Purpose: To test the feasibility of using the SPICE (SPectroscopic Imaging by exploiting spatiospectral CorrElation) technique, which uses the partial separability of spectroscopic data, for high resolution hyperpolarized (HP) 13C spectroscopic imaging. Methods: Numerical simulations were performed to investigate the impact of transient HP signals on SPICE reconstruction. Furthermore, spectroscopic imaging exams from SPICE and conventional EPSI (echo-planar spectroscopic imaging) were simulated for comparison. For in vivo experiments, HP 13C SPICE was performed in a mouse kidney by means of the injection of HP [1-13C] pyruvate at 9.4T. Results: The variation of lactate/pyruvate from the simulated SPICE was less than 4% under various factors that affect the transient HP signal, suggesting that the impact is negligible. We found that while HP 13C EPSI was limited to the low signal-to-noise ratio (SNR) of lactate, these limitations were mitigated through HP 13C SPICE, facilitating the improved SNR of lactate and the distinction of tissues. Acquisition of a high resolution HP 13C spectroscopic image was possible for the in vivo experiments. With the fine structural information, the acquired image showed higher signal of pyruvate and lactate in the renal cortices than in the medullas, which is known to be attributed to higher activity of lactate dehydrogenase. Conclusion: The feasibility of HP 13C SPICE was investigated. Simulation studies were conducted and in vivo experiments were performed in the mouse kidney at 9.4T. Results confirmed that a high resolution HP 13C spectroscopic image with adequate spectral resolution can be obtained. Magn Reson Med 80:703–710, 2018.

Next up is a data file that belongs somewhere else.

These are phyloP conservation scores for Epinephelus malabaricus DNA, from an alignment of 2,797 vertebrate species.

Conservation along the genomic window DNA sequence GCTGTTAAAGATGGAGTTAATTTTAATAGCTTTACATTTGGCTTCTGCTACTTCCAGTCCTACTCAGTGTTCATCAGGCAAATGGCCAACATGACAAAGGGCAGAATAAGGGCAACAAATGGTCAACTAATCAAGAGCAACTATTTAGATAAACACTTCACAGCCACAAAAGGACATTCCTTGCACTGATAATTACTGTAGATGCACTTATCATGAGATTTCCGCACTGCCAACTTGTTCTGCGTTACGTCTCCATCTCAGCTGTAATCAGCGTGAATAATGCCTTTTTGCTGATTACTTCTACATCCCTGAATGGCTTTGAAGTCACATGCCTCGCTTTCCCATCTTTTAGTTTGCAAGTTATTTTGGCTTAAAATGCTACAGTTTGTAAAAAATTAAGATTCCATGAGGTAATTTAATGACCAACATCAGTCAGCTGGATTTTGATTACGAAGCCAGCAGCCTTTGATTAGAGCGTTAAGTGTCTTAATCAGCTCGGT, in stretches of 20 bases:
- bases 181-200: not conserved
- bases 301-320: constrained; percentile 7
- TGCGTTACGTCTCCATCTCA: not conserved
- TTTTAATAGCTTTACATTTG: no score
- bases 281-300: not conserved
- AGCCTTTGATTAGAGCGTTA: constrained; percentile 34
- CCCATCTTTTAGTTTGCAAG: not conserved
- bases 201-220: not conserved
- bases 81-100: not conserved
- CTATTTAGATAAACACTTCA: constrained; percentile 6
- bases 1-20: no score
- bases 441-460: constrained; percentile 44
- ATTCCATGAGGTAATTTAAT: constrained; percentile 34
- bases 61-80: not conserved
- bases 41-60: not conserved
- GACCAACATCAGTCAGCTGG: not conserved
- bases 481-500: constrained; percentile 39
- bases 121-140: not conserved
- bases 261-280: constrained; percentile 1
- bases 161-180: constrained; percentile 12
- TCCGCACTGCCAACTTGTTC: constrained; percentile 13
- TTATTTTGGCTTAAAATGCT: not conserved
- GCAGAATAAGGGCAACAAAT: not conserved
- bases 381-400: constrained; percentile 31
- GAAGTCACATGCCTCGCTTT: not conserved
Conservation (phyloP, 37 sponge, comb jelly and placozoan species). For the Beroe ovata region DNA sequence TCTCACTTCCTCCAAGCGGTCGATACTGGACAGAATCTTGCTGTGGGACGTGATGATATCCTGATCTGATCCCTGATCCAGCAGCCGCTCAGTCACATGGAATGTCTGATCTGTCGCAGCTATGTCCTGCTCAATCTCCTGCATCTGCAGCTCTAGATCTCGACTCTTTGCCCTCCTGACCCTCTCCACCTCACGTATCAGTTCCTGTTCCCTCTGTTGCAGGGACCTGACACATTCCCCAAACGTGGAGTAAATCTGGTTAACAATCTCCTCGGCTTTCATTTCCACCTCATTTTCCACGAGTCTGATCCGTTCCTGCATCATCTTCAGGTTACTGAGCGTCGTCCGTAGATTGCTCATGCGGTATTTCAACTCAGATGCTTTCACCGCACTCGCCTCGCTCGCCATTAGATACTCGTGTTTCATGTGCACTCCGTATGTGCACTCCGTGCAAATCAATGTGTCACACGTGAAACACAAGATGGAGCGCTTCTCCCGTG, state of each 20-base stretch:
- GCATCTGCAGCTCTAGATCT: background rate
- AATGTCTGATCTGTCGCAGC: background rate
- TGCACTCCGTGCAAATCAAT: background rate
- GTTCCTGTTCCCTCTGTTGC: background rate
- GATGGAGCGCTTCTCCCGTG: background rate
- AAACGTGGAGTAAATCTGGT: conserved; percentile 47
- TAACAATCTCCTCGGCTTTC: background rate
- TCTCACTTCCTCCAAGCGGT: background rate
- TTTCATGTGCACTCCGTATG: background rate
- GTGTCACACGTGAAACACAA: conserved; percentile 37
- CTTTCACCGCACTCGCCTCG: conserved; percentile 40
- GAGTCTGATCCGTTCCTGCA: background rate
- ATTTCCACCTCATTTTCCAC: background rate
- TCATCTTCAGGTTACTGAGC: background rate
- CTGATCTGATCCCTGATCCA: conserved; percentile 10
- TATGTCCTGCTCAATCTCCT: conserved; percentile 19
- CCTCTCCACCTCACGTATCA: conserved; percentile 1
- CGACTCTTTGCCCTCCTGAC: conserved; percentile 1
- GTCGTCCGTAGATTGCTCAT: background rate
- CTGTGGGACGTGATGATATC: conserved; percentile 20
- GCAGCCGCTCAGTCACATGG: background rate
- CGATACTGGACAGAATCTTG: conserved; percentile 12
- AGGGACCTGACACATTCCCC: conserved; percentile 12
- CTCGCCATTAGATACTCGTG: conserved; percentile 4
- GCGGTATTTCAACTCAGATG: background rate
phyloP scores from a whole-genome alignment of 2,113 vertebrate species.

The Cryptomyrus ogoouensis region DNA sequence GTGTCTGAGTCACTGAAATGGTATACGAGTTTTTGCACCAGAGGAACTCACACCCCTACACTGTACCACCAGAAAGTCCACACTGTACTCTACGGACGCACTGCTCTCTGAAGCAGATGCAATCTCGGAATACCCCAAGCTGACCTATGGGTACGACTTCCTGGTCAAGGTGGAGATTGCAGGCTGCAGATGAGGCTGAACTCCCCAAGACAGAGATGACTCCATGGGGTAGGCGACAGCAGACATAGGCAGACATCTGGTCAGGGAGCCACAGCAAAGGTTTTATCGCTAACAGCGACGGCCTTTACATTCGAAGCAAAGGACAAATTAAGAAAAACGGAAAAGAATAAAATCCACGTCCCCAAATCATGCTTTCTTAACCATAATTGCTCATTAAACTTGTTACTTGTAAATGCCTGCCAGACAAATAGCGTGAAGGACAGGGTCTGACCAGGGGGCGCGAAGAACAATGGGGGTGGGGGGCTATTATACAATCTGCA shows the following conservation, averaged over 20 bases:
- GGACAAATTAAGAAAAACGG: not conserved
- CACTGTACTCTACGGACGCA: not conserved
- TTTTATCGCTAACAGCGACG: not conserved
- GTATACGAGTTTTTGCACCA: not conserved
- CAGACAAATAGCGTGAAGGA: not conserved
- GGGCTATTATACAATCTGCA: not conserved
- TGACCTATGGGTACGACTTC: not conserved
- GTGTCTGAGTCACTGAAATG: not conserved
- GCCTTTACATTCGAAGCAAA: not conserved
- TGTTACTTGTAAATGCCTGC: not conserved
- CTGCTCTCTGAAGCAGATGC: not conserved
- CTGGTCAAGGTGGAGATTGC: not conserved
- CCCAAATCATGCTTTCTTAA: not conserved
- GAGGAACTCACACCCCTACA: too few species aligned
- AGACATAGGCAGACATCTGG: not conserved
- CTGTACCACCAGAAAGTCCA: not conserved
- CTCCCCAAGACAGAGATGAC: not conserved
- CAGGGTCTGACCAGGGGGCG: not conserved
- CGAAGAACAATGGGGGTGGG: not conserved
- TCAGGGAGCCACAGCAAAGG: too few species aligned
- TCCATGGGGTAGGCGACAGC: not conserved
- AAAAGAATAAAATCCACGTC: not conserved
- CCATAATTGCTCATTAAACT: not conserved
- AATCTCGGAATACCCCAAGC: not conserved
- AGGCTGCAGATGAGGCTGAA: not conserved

Bibliographical noteFunding Information:
This research was supported by a grant of the Korea Health Technology R&D Project through the Korea Health Industry Development Institute (KHIDI), funded by the Ministry of Health & Welfare, Republic of Korea. Presented in part at the Annual Meeting of the ISMRM, Honolulu, Hawaii, 2017
All Science Journal Classification (ASJC) codes
- Radiology Nuclear Medicine and imaging